Thursday 10/28/21

Bad weather hampers attempt to pull unmanned Dutch cargo ship ashore

The fear is that the ship could sink and spill oil into the North Sea.
HANDOUT - 06 April 2021, Norway, Nordmeer: Dutch cargo ship Eemslift Hendrika, with around 350 tonnes of heavy oil and 50 tonnes of diesel on board, is seen drifting off the Norwegian coasts. Photo: -/Coast Guard Ship Sortland via NTB/dpa - ACHTUNG: Nur zur redaktionellen Verwendung und nur mit vollständiger Nennung des vorstehenden Credits
Dutch cargo ship Eemslift Hendrika is seen drifting off the Norwegian coasts. Photo: Coast Guard Ship Sortland/dpa.
A Dutch cargo ship that is adrift and in danger of capsizing in rough waters off Norway must remain at sea longer than hoped for after a tow operation was called off due to bad weather.

The operation to bring the Eemslift Hendrika freighter, which is without power and crew in the North Sea, to shore is being postponed to Thursday, the Norwegian Coastal Administration announced.

The fear is that the ship could sink and spill oil into the sea. It is carrying some 350 tons of heavy fuel oil and 50 tons of diesel.

However, life and health always have top priority in such operations, the administration said, and calculations showed the risk of the ship running aground were low. The weather should be better on Thursday.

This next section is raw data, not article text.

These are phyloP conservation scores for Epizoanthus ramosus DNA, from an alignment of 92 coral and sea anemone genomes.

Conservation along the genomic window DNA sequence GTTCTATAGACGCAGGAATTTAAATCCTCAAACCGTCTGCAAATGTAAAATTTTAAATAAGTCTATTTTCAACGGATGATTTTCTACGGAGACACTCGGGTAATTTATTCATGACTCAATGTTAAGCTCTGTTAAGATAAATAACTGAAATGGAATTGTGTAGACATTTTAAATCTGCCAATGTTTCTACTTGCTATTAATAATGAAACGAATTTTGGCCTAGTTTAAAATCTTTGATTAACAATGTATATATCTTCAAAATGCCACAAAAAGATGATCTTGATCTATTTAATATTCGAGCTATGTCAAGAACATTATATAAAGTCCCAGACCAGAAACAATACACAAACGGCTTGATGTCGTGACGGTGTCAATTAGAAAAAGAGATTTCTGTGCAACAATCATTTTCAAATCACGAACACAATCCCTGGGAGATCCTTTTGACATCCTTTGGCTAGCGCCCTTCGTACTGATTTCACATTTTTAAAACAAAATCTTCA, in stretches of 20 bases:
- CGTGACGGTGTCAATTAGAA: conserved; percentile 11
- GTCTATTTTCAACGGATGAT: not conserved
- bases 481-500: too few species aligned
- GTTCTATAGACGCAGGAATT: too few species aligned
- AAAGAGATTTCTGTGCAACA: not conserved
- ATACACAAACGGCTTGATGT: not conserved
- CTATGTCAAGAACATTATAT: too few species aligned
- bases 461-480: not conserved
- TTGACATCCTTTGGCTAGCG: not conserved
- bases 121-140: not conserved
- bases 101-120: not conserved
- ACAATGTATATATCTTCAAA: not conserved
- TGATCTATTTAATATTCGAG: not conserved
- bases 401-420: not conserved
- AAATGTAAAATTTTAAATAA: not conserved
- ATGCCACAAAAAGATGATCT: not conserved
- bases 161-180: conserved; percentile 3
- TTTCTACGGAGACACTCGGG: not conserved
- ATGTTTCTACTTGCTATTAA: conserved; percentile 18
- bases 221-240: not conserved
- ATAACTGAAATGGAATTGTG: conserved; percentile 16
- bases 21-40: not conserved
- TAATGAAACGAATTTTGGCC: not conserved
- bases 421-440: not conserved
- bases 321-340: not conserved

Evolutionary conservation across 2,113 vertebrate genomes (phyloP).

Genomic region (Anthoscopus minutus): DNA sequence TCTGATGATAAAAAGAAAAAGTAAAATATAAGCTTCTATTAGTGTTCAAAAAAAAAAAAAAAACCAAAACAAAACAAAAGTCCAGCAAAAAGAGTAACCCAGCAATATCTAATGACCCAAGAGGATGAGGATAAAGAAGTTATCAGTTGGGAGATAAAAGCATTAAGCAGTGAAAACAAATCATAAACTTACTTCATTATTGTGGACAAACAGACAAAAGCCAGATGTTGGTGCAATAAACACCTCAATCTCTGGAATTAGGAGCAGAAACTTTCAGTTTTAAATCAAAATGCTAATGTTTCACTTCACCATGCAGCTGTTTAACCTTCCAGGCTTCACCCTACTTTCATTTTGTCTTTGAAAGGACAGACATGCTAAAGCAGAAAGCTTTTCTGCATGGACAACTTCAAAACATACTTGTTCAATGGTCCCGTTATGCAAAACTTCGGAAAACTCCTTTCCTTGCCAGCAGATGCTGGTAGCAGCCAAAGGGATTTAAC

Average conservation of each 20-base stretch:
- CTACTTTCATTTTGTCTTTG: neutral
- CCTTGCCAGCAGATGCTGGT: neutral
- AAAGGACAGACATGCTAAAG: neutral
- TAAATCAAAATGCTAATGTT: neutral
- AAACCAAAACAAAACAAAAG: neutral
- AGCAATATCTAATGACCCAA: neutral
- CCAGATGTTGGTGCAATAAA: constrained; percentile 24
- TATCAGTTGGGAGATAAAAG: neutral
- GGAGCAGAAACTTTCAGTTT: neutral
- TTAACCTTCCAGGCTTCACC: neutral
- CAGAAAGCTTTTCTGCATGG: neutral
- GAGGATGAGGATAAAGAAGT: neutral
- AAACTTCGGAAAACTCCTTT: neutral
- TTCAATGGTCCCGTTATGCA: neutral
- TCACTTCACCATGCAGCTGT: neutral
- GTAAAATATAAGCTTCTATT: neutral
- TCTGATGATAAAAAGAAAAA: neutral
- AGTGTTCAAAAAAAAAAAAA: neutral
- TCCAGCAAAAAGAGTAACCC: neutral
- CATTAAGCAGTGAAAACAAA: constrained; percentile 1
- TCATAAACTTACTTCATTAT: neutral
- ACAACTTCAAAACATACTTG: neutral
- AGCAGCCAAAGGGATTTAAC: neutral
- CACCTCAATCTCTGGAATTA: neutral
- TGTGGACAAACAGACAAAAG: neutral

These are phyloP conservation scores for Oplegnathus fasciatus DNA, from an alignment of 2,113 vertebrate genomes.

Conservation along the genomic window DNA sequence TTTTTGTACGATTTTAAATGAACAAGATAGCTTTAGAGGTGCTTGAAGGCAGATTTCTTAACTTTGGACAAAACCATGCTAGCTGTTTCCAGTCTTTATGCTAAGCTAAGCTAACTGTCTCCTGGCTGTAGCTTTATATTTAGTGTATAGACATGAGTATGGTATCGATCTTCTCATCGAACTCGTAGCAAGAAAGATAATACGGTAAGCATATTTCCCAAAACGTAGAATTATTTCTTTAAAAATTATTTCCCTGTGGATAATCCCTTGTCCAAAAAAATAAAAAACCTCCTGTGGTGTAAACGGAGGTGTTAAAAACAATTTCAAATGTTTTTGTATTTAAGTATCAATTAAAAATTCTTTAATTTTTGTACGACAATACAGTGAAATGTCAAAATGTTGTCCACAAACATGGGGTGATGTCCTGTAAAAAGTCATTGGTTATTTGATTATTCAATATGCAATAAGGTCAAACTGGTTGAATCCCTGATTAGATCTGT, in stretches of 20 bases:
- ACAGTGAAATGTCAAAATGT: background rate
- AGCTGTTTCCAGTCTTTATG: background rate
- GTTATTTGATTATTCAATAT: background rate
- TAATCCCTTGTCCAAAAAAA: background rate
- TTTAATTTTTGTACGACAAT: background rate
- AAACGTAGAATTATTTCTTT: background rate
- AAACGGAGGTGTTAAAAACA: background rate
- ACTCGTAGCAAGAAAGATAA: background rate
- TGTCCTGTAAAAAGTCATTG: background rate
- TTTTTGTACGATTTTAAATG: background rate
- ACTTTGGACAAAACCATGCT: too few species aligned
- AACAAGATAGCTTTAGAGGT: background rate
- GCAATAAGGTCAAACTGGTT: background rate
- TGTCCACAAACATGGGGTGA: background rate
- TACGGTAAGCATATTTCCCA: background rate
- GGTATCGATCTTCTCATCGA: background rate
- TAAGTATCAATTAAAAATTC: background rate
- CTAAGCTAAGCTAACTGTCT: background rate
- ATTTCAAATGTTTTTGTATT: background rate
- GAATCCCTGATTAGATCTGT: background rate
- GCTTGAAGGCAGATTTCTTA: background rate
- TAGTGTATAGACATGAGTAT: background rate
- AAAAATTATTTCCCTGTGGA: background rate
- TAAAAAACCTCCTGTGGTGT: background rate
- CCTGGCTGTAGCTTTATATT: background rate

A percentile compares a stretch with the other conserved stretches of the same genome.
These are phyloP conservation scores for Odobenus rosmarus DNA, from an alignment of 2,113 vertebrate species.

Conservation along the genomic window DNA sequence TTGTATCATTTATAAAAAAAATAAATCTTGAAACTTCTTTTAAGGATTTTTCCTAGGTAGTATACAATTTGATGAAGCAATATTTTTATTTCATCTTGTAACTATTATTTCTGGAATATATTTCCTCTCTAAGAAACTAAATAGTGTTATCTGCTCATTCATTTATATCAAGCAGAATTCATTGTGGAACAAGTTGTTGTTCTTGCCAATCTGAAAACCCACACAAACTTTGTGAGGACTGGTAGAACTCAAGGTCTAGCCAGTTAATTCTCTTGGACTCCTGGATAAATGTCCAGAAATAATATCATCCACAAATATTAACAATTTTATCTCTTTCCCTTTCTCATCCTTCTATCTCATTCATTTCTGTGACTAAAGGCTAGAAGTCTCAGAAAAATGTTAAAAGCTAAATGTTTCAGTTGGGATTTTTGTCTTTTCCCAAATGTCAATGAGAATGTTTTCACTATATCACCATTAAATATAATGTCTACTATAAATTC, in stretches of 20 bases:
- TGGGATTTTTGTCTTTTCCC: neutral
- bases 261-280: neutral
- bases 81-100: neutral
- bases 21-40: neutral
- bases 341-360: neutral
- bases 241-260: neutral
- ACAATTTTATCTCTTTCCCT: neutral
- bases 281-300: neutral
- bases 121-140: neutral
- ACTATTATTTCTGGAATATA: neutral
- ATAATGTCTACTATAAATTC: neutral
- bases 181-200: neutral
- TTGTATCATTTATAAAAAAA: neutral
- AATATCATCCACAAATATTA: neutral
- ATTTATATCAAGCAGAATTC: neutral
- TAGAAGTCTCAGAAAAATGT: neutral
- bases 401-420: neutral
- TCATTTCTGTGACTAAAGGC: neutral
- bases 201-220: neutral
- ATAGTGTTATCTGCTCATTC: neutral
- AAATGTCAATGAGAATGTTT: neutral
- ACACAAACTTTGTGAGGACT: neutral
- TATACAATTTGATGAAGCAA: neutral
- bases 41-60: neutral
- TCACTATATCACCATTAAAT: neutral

Two tugboats had been sent out to the 112-metre-long vessel with the goal of pulling it ashore over the course of Wednesday.

Emergency personnel had also travelled to the vessel by helicopter to help attach the towlines, the administration said.

Rescue operation

The tugs were chartered from the Dutch salvage company Smit Salvage.

Smit Salvage is a subsidiary of the company Boskalis, which handled the salvage operation of the Ever Given in the Suez Canal.

The freighter issued a distress call on Monday after running into difficult weather in waves of up to 15 metres. Its cargo shifted, causing it to list.

The ship stabilized after the cargo was shifted back, but the 12-person crew was flown by helicopter to shore as a precaution.

The vessel then ran on autopilot but lost power on Monday evening.

By Tuesday evening, the freighter was about 40 to 50 nautical miles (74 to 93 kilometres) west of the town of Alesund on Norway's coast, according to the Coastal Administration.